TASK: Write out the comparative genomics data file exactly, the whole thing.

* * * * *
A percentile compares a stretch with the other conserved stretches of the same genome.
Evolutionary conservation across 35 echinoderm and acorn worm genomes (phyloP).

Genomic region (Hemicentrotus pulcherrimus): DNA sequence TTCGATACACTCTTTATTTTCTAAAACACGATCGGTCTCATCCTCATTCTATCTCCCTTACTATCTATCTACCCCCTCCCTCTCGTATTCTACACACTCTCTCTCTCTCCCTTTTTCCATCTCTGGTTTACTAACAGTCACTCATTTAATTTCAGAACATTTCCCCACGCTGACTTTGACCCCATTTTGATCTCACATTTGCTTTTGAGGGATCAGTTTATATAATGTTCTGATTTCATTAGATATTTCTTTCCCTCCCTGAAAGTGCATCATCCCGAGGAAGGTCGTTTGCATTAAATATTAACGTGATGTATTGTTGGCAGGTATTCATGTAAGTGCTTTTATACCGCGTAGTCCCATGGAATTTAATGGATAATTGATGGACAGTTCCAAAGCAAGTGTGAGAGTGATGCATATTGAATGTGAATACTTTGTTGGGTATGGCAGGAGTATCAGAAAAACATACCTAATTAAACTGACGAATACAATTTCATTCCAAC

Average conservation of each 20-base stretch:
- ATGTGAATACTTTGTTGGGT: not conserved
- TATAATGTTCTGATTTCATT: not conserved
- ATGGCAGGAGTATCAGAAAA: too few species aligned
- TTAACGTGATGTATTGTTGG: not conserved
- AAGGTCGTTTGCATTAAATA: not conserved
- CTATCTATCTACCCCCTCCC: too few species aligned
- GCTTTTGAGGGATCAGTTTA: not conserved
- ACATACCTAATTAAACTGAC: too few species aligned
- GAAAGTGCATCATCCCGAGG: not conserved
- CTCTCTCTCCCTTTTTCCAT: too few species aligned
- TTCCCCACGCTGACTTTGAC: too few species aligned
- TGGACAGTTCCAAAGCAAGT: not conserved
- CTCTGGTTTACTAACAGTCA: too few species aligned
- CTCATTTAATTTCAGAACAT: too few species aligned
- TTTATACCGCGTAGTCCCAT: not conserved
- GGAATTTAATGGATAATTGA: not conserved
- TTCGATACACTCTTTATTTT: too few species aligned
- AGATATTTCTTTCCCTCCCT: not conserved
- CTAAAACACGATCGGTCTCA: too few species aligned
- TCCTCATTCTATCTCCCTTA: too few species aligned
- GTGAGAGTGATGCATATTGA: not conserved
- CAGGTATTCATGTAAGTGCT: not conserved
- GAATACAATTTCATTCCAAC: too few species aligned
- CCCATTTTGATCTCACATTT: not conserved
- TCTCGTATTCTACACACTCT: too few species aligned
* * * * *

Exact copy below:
A percentile compares a stretch with the other conserved stretches of the same genome.
Evolutionary conservation across 35 echinoderm and acorn worm genomes (phyloP).

Genomic region (Hemicentrotus pulcherrimus): DNA sequence TTCGATACACTCTTTATTTTCTAAAACACGATCGGTCTCATCCTCATTCTATCTCCCTTACTATCTATCTACCCCCTCCCTCTCGTATTCTACACACTCTCTCTCTCTCCCTTTTTCCATCTCTGGTTTACTAACAGTCACTCATTTAATTTCAGAACATTTCCCCACGCTGACTTTGACCCCATTTTGATCTCACATTTGCTTTTGAGGGATCAGTTTATATAATGTTCTGATTTCATTAGATATTTCTTTCCCTCCCTGAAAGTGCATCATCCCGAGGAAGGTCGTTTGCATTAAATATTAACGTGATGTATTGTTGGCAGGTATTCATGTAAGTGCTTTTATACCGCGTAGTCCCATGGAATTTAATGGATAATTGATGGACAGTTCCAAAGCAAGTGTGAGAGTGATGCATATTGAATGTGAATACTTTGTTGGGTATGGCAGGAGTATCAGAAAAACATACCTAATTAAACTGACGAATACAATTTCATTCCAAC

Average conservation of each 20-base stretch:
- ATGTGAATACTTTGTTGGGT: not conserved
- TATAATGTTCTGATTTCATT: not conserved
- ATGGCAGGAGTATCAGAAAA: too few species aligned
- TTAACGTGATGTATTGTTGG: not conserved
- AAGGTCGTTTGCATTAAATA: not conserved
- CTATCTATCTACCCCCTCCC: too few species aligned
- GCTTTTGAGGGATCAGTTTA: not conserved
- ACATACCTAATTAAACTGAC: too few species aligned
- GAAAGTGCATCATCCCGAGG: not conserved
- CTCTCTCTCCCTTTTTCCAT: too few species aligned
- TTCCCCACGCTGACTTTGAC: too few species aligned
- TGGACAGTTCCAAAGCAAGT: not conserved
- CTCTGGTTTACTAACAGTCA: too few species aligned
- CTCATTTAATTTCAGAACAT: too few species aligned
- TTTATACCGCGTAGTCCCAT: not conserved
- GGAATTTAATGGATAATTGA: not conserved
- TTCGATACACTCTTTATTTT: too few species aligned
- AGATATTTCTTTCCCTCCCT: not conserved
- CTAAAACACGATCGGTCTCA: too few species aligned
- TCCTCATTCTATCTCCCTTA: too few species aligned
- GTGAGAGTGATGCATATTGA: not conserved
- CAGGTATTCATGTAAGTGCT: not conserved
- GAATACAATTTCATTCCAAC: too few species aligned
- CCCATTTTGATCTCACATTT: not conserved
- TCTCGTATTCTACACACTCT: too few species aligned